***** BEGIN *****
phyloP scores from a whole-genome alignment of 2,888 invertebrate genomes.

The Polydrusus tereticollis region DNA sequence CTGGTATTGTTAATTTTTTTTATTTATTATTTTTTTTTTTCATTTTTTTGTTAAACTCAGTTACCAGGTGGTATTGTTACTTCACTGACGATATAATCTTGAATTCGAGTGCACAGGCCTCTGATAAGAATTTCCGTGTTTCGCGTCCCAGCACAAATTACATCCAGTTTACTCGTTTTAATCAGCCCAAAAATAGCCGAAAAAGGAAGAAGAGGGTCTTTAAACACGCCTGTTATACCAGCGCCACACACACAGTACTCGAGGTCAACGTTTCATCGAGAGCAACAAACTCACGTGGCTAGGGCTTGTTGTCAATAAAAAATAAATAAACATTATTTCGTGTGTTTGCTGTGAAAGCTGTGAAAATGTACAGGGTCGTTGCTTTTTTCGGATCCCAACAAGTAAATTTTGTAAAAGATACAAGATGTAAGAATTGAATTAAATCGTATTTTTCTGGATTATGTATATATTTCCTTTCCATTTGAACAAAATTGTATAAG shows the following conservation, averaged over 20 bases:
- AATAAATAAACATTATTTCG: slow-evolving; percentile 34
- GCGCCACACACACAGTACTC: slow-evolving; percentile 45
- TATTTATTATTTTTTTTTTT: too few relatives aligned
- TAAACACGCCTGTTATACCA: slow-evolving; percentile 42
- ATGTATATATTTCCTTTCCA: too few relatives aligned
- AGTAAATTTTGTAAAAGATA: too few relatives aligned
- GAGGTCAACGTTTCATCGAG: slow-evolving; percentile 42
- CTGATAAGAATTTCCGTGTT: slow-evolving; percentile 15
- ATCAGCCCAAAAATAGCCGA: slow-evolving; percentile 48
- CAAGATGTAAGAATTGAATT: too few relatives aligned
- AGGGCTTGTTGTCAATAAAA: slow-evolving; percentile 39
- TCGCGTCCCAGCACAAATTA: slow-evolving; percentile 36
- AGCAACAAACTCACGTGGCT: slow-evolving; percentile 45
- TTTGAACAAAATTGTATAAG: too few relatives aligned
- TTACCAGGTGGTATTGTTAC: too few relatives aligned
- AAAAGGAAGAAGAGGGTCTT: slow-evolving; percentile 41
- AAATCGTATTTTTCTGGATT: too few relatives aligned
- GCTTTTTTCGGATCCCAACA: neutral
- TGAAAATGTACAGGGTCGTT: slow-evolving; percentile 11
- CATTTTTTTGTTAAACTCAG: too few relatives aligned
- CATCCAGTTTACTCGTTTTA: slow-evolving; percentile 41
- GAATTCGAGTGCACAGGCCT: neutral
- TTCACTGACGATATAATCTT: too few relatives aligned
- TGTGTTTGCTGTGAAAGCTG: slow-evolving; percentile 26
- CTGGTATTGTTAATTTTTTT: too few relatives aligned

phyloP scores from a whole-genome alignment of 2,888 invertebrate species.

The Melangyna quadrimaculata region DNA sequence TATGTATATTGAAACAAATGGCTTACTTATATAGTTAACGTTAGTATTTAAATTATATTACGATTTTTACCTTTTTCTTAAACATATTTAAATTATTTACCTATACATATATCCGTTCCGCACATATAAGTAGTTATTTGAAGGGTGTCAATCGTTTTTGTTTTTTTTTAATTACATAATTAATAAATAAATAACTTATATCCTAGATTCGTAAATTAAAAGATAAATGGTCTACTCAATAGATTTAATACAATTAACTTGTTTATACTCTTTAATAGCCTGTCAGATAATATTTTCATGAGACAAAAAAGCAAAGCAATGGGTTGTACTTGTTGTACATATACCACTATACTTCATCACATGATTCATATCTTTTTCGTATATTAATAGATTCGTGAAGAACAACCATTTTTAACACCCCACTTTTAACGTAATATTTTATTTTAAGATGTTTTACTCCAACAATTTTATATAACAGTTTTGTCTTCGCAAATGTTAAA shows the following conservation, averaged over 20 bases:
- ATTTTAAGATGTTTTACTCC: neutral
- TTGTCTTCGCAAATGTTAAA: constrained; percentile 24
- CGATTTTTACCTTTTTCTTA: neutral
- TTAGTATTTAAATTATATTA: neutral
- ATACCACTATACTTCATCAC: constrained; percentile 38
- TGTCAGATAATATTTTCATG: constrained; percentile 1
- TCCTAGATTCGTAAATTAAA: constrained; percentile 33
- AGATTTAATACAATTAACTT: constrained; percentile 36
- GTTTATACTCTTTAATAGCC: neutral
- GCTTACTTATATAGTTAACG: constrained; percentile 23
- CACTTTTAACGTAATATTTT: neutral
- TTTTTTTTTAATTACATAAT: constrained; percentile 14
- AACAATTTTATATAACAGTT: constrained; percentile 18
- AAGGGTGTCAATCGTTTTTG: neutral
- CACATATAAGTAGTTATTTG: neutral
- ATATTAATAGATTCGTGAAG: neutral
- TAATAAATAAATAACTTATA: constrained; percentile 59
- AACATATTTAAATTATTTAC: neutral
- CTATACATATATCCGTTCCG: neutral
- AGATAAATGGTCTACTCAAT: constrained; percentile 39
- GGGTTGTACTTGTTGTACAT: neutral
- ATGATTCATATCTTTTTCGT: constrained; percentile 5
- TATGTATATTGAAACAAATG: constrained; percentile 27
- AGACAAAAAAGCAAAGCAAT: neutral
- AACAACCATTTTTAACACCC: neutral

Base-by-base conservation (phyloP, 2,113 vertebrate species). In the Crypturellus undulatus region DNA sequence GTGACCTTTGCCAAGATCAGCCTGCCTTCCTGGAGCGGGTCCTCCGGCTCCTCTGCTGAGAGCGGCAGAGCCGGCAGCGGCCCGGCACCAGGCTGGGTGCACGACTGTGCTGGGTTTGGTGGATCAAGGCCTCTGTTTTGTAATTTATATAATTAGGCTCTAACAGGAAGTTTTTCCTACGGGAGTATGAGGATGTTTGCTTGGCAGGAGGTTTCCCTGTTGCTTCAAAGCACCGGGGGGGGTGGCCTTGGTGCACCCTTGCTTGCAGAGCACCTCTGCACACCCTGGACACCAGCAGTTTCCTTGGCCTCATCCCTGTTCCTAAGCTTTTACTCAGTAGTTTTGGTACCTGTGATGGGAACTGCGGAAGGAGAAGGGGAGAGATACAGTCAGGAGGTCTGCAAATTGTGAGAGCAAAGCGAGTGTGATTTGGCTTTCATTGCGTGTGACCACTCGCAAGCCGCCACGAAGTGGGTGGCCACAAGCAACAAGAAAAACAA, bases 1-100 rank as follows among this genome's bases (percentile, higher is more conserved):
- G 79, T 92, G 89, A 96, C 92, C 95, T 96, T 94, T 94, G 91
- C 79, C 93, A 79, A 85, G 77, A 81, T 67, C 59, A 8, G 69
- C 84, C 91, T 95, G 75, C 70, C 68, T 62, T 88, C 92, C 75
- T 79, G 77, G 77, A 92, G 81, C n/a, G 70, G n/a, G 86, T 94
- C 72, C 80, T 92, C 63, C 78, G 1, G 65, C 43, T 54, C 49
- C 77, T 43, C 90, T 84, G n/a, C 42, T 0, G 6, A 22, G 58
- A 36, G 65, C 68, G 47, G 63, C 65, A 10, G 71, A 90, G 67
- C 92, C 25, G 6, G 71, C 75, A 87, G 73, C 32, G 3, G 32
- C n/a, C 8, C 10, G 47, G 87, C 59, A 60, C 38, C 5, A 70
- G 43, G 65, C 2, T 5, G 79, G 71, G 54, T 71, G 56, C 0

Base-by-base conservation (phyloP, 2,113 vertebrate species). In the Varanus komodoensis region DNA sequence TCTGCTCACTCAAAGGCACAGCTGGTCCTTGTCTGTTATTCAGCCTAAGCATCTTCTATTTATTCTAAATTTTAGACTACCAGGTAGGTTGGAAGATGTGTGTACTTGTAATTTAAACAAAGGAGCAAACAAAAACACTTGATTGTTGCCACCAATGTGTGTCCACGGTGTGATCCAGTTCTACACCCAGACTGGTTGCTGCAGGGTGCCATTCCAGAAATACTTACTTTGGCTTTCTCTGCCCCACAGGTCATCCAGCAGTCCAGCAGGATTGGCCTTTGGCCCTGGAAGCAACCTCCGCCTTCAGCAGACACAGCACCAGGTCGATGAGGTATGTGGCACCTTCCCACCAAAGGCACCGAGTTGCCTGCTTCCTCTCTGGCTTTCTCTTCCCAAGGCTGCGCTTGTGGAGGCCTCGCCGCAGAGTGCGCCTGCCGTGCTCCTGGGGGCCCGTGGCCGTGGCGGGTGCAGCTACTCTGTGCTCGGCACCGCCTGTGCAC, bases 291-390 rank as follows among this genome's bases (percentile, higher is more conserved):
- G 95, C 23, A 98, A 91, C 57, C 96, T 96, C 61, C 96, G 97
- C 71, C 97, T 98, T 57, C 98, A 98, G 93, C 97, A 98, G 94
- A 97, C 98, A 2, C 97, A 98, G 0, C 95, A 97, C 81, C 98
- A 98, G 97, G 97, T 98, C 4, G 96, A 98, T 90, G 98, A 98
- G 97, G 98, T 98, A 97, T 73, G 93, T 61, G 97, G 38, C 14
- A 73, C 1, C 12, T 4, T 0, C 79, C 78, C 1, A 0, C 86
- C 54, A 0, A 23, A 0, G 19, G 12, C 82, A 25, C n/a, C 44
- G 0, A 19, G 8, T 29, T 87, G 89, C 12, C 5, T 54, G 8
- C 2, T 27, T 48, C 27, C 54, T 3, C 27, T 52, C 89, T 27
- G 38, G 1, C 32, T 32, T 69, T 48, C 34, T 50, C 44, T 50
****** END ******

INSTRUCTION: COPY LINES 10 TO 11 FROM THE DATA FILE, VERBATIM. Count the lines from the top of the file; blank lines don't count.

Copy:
- CTGATAAGAATTTCCGTGTT: slow-evolving; percentile 15
- ATCAGCCCAAAAATAGCCGA: slow-evolving; percentile 48